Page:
Synopses & Reviews
For the distinguished critic Agustín Cabán, music is indispensable to sexual emotion. Forced to retire from his San Juan newspaper, Agustín is writing his memoirs, which describe his long career seducing the women and men who were among the most brilliant classical musicians in the world.The Australian pianist Clint Verret offered a passionate and tender interlude. Clarissa Berdsley, the French horn player, was submissive and playful. The flamboyant violinist Manuela Suggia turned out to be a vengeful and demonic lover.
In Deep Purple, Mayra Montero explores the relationship between sexual desire and music. For Agustín Cabán ultimately finds, in that deep and mysterious place that is the core of human sexuality, nothing less than the meaning of life.
About the Author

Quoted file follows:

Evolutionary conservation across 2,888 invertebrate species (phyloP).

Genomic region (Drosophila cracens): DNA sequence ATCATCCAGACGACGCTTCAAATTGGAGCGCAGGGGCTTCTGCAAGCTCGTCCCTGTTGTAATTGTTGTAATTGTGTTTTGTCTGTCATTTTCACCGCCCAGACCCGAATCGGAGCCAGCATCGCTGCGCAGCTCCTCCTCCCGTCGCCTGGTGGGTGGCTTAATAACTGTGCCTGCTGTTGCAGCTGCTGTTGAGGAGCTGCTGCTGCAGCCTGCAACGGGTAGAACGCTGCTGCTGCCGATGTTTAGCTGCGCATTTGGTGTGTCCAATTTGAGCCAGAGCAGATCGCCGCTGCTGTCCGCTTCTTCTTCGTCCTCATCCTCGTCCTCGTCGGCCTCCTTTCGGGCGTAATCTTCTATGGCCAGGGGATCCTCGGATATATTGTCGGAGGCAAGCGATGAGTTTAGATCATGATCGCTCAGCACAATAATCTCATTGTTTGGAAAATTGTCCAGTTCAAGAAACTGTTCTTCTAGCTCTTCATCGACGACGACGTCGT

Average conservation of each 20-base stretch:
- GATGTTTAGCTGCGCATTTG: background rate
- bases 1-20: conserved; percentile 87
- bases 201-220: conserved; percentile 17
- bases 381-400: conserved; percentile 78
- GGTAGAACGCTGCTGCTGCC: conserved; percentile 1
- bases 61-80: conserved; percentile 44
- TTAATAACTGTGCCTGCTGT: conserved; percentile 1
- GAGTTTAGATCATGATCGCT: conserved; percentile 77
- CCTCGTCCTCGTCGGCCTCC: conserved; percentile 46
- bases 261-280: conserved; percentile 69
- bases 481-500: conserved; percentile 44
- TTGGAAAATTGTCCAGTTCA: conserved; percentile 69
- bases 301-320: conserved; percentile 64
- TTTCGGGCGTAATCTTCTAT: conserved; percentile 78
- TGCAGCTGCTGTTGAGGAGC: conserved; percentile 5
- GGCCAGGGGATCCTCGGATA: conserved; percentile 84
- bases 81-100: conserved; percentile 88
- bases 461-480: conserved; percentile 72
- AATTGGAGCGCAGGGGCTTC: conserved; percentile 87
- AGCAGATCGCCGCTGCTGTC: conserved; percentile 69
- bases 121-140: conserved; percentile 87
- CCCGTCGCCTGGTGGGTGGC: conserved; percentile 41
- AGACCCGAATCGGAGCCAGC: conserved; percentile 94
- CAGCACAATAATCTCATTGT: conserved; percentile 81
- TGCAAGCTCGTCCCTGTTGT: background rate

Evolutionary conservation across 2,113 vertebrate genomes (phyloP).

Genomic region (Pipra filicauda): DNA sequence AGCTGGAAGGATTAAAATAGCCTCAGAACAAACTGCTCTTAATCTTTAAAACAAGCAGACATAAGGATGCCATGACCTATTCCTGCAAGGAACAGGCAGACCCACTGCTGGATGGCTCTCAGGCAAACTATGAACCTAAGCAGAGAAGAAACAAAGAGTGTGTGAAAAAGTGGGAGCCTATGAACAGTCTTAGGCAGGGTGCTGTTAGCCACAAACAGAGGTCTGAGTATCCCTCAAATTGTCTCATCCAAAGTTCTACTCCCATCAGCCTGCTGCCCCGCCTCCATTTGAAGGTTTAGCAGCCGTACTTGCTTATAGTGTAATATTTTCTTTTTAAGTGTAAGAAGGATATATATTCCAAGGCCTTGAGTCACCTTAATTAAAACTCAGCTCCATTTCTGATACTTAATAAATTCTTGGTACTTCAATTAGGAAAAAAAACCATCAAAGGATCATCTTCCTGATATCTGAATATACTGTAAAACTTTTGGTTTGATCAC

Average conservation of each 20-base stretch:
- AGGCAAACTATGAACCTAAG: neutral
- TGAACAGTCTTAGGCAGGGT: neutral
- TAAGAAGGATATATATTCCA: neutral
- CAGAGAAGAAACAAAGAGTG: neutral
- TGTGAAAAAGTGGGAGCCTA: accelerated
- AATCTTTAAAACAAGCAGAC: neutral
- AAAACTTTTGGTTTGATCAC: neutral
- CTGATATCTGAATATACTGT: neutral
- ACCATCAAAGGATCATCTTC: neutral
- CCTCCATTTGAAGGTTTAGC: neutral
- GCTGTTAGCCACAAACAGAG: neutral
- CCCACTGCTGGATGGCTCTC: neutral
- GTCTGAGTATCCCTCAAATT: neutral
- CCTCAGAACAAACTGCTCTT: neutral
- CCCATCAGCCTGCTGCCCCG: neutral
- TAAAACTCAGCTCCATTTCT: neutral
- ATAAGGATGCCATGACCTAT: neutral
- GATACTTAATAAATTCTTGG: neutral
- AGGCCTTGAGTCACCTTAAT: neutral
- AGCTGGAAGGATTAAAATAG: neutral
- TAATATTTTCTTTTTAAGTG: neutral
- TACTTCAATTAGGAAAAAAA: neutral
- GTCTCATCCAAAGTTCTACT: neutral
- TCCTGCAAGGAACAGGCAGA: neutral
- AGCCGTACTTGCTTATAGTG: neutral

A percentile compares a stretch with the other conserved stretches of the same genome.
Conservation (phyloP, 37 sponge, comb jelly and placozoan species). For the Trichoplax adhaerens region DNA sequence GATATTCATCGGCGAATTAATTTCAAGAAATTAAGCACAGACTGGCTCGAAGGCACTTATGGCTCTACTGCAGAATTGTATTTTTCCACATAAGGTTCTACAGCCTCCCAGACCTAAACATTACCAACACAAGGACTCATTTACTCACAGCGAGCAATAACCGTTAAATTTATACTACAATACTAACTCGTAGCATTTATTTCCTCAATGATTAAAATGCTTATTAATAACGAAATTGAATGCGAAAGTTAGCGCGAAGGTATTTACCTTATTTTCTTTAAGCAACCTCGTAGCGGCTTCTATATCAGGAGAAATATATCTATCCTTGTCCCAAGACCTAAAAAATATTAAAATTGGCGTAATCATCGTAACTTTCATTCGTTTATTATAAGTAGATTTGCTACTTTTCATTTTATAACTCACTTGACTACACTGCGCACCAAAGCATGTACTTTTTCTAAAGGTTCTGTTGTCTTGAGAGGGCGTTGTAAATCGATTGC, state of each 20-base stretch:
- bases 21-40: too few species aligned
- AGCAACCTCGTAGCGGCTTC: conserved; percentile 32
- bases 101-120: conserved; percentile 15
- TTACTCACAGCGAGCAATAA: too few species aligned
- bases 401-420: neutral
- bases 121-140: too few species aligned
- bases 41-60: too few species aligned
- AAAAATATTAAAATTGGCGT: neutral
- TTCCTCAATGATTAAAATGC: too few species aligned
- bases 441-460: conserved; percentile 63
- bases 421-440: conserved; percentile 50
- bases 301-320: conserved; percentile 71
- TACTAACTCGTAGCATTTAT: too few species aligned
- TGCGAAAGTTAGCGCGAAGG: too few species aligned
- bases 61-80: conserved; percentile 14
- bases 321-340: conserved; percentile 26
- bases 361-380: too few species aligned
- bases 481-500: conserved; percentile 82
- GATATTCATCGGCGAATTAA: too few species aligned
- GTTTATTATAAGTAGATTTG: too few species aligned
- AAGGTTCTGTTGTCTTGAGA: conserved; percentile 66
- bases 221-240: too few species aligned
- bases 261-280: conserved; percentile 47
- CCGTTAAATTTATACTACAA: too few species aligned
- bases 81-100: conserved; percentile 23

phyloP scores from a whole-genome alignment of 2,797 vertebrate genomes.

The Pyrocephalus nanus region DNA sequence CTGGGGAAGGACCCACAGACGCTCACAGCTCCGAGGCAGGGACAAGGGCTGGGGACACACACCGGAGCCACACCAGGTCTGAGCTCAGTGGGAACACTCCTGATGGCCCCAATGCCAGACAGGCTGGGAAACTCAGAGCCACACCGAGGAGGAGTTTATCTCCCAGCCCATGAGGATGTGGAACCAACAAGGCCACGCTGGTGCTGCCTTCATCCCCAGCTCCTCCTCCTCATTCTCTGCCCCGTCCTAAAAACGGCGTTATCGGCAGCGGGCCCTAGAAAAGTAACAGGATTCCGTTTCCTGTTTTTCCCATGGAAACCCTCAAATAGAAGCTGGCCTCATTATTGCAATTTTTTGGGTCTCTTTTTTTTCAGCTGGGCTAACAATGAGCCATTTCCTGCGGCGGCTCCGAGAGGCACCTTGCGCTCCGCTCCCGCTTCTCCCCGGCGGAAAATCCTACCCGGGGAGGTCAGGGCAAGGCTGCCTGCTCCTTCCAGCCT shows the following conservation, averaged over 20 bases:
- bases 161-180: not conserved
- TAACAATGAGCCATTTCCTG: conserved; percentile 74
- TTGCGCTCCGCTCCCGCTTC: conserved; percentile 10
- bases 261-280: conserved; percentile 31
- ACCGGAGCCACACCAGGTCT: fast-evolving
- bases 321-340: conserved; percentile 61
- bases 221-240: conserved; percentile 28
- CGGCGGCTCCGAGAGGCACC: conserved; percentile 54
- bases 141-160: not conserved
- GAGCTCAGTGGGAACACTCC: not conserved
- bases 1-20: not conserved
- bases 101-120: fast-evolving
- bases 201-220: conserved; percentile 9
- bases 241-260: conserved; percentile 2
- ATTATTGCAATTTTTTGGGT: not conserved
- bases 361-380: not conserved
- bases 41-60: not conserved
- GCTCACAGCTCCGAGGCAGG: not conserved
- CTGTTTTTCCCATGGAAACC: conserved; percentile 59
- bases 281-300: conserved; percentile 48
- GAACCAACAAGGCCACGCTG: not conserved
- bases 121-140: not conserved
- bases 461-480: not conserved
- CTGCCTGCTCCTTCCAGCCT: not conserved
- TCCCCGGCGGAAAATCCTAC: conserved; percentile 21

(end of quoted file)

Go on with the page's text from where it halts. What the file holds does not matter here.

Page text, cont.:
Mayra Montero was born in Havana, Cuba, in 1952, but has lived in Puerto Rico since the mid 1960s. She studied journalism in Mexico and Puerto Rico and worked for many years as a correspondent in Central America and the Caribbean. She is presently a highly acclaimed journalist in Puerto Rico and writes a weekly column in El Nuevo Dia newspaper. Montero's first book was a collection of short stories, Twenty-Three and a Turtle. Her second book, a novel titled The Braid of the Beautiful Moon, was a finalist for the Herralde awards, one of Europe's most prestigious literary awards. Each of her subsequent books -- The Last Night I Spent With You, The Red of His Shadow, In the Palm of Darkness, and The Messenger -- has been published in the United States in translations by Edith Grossman, as well as in several European countries. Her other nonfiction work appears frequently in scholarly and literary publications throughout the world.